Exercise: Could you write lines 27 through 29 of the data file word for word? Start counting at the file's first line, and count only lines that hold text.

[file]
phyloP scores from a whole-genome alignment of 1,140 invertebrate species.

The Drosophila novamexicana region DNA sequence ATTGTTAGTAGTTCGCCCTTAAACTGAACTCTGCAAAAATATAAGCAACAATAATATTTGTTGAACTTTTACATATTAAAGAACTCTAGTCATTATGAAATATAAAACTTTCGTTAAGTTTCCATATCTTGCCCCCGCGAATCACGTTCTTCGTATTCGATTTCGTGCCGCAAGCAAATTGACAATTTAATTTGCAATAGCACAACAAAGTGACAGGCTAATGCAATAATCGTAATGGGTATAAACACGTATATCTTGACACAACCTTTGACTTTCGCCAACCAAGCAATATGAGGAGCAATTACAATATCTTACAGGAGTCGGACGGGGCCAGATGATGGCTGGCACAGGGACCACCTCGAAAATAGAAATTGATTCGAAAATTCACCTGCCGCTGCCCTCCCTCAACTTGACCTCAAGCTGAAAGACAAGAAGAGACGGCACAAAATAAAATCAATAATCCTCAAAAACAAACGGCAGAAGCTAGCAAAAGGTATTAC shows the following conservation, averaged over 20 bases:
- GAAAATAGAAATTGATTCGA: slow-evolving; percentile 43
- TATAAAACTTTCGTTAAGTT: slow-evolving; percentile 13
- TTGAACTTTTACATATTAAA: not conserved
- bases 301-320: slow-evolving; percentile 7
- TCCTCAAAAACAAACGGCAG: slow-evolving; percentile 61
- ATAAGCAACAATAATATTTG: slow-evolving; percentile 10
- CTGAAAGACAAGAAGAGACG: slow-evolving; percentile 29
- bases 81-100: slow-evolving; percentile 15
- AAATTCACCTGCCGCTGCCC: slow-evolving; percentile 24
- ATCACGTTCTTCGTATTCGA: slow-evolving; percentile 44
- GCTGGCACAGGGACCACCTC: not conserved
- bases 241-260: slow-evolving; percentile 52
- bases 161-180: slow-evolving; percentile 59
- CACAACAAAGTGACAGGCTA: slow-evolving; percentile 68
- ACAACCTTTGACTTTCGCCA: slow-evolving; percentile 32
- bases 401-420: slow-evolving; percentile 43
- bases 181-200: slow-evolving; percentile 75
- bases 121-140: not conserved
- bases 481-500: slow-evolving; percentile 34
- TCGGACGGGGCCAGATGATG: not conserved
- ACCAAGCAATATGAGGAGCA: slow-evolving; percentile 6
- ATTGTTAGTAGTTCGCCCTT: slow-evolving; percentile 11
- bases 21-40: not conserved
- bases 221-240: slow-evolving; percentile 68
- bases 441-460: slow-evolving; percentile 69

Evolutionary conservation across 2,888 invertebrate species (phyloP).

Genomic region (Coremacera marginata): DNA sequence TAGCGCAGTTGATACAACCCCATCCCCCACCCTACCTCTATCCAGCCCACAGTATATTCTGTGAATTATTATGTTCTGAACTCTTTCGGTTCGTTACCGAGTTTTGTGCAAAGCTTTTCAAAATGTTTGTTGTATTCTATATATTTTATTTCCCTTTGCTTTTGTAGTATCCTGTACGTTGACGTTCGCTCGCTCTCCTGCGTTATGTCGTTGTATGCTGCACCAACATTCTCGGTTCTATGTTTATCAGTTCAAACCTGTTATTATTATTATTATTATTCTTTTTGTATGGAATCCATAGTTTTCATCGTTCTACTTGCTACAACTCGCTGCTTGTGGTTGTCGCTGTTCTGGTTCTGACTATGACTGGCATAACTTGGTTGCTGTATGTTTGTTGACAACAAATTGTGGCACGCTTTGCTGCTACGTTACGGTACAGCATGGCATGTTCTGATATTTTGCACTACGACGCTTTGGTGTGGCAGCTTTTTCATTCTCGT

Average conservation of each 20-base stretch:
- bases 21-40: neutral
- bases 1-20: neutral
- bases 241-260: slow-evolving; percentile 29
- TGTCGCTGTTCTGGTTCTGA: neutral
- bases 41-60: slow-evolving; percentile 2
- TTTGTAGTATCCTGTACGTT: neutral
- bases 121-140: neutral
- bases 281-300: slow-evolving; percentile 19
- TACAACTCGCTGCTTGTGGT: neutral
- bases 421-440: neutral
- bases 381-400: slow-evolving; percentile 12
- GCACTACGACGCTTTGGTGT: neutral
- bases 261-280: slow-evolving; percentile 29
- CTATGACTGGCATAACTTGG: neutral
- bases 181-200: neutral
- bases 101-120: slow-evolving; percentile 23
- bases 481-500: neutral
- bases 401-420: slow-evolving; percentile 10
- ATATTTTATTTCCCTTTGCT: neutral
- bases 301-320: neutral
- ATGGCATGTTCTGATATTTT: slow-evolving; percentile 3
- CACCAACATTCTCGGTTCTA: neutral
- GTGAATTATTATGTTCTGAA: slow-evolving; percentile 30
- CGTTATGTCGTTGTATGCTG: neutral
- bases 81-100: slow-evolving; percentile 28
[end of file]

- bases 441-460: slow-evolving; percentile 69

Evolutionary conservation across 2,888 invertebrate species (phyloP).

Genomic region (Coremacera marginata): DNA sequence TAGCGCAGTTGATACAACCCCATCCCCCACCCTACCTCTATCCAGCCCACAGTATATTCTGTGAATTATTATGTTCTGAACTCTTTCGGTTCGTTACCGAGTTTTGTGCAAAGCTTTTCAAAATGTTTGTTGTATTCTATATATTTTATTTCCCTTTGCTTTTGTAGTATCCTGTACGTTGACGTTCGCTCGCTCTCCTGCGTTATGTCGTTGTATGCTGCACCAACATTCTCGGTTCTATGTTTATCAGTTCAAACCTGTTATTATTATTATTATTATTCTTTTTGTATGGAATCCATAGTTTTCATCGTTCTACTTGCTACAACTCGCTGCTTGTGGTTGTCGCTGTTCTGGTTCTGACTATGACTGGCATAACTTGGTTGCTGTATGTTTGTTGACAACAAATTGTGGCACGCTTTGCTGCTACGTTACGGTACAGCATGGCATGTTCTGATATTTTGCACTACGACGCTTTGGTGTGGCAGCTTTTTCATTCTCGT